TECHNOLOGY: FACEBOOK can’t be the internet’s identity server

How Facebook is Killing Your Authenticity
Mar 6, 2011 at 6:14pm

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Face it, authenticity goes way down when people know their 700 friends, grandma, and 5 ex-girlfriends are tuning in each time they post something on the web.

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An interesting and astute observation.

On a personal note, I have some relatives, close friends, some not-so-close friends, acquaintances, e-friends I’ve never met, fellow alums fro different schools, past colleagues from various past employers, consulting contacts, fellow “outplacement” turkeys, headhunters, fellow authors, a few companion tin foil hats, and a few complete strangers.

On Facebook, like Twitter, like LinkedIn, they become one glob of undifferentiated mass of folks.

It makes the news streams into a torrent of items that can’t be reviewed, used, or actioned in any rationale way.

Since Facebook doesn’t allow alternate identities, either by its initial design — back when they required a college email address to get on, its current TOS (according to how I read it, but I’m not a lawyer, or do I play one on TV), or its new assumed role as the inet’s “identification server”.

In considering “identity”, information security gurus always identified the concept of an “identity” with the concepts of “roles” and “user control sharing”.


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SERVICE: FACEBOOK as the arbiter of identity

I’m not a fake Kate! Facebook bans royal bride’s namesake for being an imposter (but boyfriend Jonathan Ross can keep using his account)
Last updated at 5:52 PM on 24th January 2011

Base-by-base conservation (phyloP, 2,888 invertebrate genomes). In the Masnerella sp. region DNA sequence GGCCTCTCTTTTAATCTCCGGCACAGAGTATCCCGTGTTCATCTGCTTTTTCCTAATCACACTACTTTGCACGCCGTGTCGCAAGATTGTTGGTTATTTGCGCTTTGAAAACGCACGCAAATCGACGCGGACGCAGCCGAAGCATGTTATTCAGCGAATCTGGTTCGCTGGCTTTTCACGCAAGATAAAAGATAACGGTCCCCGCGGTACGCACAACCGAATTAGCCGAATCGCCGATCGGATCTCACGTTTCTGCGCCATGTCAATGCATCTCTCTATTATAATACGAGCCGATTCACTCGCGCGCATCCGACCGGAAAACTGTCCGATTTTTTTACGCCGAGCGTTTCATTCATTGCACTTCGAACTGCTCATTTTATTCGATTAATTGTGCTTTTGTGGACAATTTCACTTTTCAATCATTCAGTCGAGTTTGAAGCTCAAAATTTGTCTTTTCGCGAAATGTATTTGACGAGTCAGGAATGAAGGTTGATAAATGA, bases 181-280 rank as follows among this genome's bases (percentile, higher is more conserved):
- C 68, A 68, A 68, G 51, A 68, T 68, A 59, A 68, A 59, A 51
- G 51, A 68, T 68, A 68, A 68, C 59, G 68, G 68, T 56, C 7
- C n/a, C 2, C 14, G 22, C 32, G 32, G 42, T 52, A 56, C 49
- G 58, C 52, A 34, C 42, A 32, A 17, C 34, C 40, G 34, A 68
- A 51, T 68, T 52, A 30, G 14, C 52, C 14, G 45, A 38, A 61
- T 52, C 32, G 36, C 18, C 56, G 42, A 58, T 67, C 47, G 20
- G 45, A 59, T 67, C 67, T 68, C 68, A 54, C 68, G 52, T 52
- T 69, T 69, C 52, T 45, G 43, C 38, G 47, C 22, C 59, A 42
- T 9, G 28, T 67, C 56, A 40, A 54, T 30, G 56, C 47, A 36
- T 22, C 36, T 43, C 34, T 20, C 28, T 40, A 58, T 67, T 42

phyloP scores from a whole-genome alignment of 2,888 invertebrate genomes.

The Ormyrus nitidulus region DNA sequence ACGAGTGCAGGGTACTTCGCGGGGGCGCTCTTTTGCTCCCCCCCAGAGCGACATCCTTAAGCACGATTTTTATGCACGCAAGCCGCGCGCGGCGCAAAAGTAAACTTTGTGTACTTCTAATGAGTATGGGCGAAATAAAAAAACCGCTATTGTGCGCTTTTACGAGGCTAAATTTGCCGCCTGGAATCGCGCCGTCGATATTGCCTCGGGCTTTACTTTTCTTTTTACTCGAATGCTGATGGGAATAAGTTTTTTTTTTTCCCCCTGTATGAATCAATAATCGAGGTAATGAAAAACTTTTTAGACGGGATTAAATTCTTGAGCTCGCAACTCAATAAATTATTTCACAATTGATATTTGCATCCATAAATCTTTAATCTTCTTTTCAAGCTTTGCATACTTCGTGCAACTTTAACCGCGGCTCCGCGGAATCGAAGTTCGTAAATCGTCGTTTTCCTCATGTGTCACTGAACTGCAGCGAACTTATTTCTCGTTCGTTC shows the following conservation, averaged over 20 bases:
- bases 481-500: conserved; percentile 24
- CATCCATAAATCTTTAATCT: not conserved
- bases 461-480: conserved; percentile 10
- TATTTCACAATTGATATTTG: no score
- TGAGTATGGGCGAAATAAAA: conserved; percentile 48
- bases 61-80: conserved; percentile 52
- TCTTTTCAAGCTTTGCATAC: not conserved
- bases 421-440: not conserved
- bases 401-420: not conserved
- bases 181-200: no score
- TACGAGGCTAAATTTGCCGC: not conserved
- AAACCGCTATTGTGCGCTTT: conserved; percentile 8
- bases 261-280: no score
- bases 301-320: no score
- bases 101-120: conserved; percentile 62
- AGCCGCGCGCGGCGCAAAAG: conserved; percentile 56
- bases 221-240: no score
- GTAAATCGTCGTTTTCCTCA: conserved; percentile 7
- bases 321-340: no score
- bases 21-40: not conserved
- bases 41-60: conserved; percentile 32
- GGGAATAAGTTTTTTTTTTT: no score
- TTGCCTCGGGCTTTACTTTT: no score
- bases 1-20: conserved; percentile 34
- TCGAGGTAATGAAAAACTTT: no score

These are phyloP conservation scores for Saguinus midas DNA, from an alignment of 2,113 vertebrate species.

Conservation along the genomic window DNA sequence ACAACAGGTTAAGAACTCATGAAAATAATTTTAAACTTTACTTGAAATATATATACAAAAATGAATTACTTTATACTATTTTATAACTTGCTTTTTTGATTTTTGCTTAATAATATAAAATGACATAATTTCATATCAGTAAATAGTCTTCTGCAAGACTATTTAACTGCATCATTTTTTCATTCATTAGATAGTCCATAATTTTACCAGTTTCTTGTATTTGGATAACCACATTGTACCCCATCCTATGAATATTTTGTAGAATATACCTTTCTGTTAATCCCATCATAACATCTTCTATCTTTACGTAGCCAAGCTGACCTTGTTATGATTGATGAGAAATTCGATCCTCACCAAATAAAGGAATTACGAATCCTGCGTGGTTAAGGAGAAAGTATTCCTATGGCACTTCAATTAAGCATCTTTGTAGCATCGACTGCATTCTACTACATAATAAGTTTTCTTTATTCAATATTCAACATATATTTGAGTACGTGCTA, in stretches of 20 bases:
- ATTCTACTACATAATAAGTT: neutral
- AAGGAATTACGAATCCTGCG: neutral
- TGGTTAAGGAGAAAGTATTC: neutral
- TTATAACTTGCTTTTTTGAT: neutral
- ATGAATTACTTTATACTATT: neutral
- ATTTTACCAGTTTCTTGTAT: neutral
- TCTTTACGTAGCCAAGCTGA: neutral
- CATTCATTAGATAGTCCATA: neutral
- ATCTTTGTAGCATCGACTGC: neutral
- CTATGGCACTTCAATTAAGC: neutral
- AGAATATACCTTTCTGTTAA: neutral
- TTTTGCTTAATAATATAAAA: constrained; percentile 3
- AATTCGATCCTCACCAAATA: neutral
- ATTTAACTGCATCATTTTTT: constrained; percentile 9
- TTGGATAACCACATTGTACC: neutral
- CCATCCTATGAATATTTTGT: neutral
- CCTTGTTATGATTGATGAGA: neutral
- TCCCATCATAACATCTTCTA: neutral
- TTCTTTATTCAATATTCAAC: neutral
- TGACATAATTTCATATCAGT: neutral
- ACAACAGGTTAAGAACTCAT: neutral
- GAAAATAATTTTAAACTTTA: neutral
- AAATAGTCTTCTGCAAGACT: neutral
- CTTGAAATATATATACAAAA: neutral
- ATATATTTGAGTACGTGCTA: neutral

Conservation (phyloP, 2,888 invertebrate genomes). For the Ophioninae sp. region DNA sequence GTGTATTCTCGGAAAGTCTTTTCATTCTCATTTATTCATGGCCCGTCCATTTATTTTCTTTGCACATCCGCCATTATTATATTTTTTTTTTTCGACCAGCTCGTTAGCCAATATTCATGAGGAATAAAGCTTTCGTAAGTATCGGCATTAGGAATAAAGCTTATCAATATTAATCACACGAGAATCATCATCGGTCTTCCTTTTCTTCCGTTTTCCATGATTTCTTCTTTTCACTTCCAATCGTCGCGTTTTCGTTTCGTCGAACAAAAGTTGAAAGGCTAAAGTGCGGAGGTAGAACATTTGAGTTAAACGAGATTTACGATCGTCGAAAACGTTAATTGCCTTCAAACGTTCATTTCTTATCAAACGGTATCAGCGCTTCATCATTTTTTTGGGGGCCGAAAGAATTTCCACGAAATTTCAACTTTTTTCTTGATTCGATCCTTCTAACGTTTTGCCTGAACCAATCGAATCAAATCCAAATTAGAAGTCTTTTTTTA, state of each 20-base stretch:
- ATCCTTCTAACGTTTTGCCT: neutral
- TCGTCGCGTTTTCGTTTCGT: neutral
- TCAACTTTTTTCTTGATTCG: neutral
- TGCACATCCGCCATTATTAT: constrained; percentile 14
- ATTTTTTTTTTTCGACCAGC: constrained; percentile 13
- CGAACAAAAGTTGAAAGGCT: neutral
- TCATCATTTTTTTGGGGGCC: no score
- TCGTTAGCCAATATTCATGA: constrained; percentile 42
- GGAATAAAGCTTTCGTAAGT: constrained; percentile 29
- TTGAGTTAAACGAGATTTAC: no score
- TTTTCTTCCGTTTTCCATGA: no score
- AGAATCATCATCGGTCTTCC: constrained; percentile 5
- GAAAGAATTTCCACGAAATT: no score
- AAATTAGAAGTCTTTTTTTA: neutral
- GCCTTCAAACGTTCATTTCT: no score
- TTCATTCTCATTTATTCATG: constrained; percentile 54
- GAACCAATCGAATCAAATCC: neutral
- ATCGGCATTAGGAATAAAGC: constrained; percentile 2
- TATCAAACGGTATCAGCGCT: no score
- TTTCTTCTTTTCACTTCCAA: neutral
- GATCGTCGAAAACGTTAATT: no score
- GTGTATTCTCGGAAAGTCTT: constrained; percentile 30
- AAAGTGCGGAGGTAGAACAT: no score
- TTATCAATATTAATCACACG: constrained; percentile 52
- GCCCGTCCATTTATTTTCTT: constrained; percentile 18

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Banned: Kate Middleton has had her Facebook account suspended after being accused of impersonating Prince William’s fiancée

Facebook has accused a woman of being an impostor and suspended her account – because she shares her name with Prince William’s future bride.

Healthcare assistant Kate Middleton, 29, has been locked out since last Thursday after the social network site claimed she had registered under a fake name.

Ironically, Miss Middleton’s partner Jonathan Ross has not been accused of being a fake, despite sharing his name with the television presenter.

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This is going to get interesting. Especially since FACEBOOK is being touted as the arbiter of identity.

Any competent Information Security practicioner could have predicted that “NAME” would not be a unique identifier. Or, any combination of LNAME, FNAME, LNAME||FNAME, or even if you throw in SUFFIX, TITLE, MI, or NICKNAME.


I learned this lesson in High School — too many moon ago — when the Good Christian Brothers had to revamp their “information systems” — manual on clay tablets — to accommodate identical twins Peter and Paul. It was a hoot. They were the first twins I remember meeting. (You really count Playboy twins as having been “met”. Yeah, I know TMI!)

So you can establish “identity” with any combination of name, email, phone number, or even address.

How does the internet establish identity?

I have, always, thought that the ISPs were absolutely best suited to provide “identification”.

Of course, they never agreed. But when there is a credit card transaction, you actually have something that you can hang your hat on.

It doesn’t assure that you can say it is a “unitary id”. I can, and do have, multiple ISP accounts paid for separately on different credit cards for what would be “multiple identities”.

But, it’s better than depending upon FACEBOOK.

FACEBOOK has even abandoned requiring College email accounts, so even they have realized the flaws in their original design.

What to do? What will they do?

Bottom line: Nobody does nothing! And, the problem goes on.

This is important because IF the ISPs stepped up, we could have a good age differentiator on the internet. But no one cares much! Unless you’re a parent.

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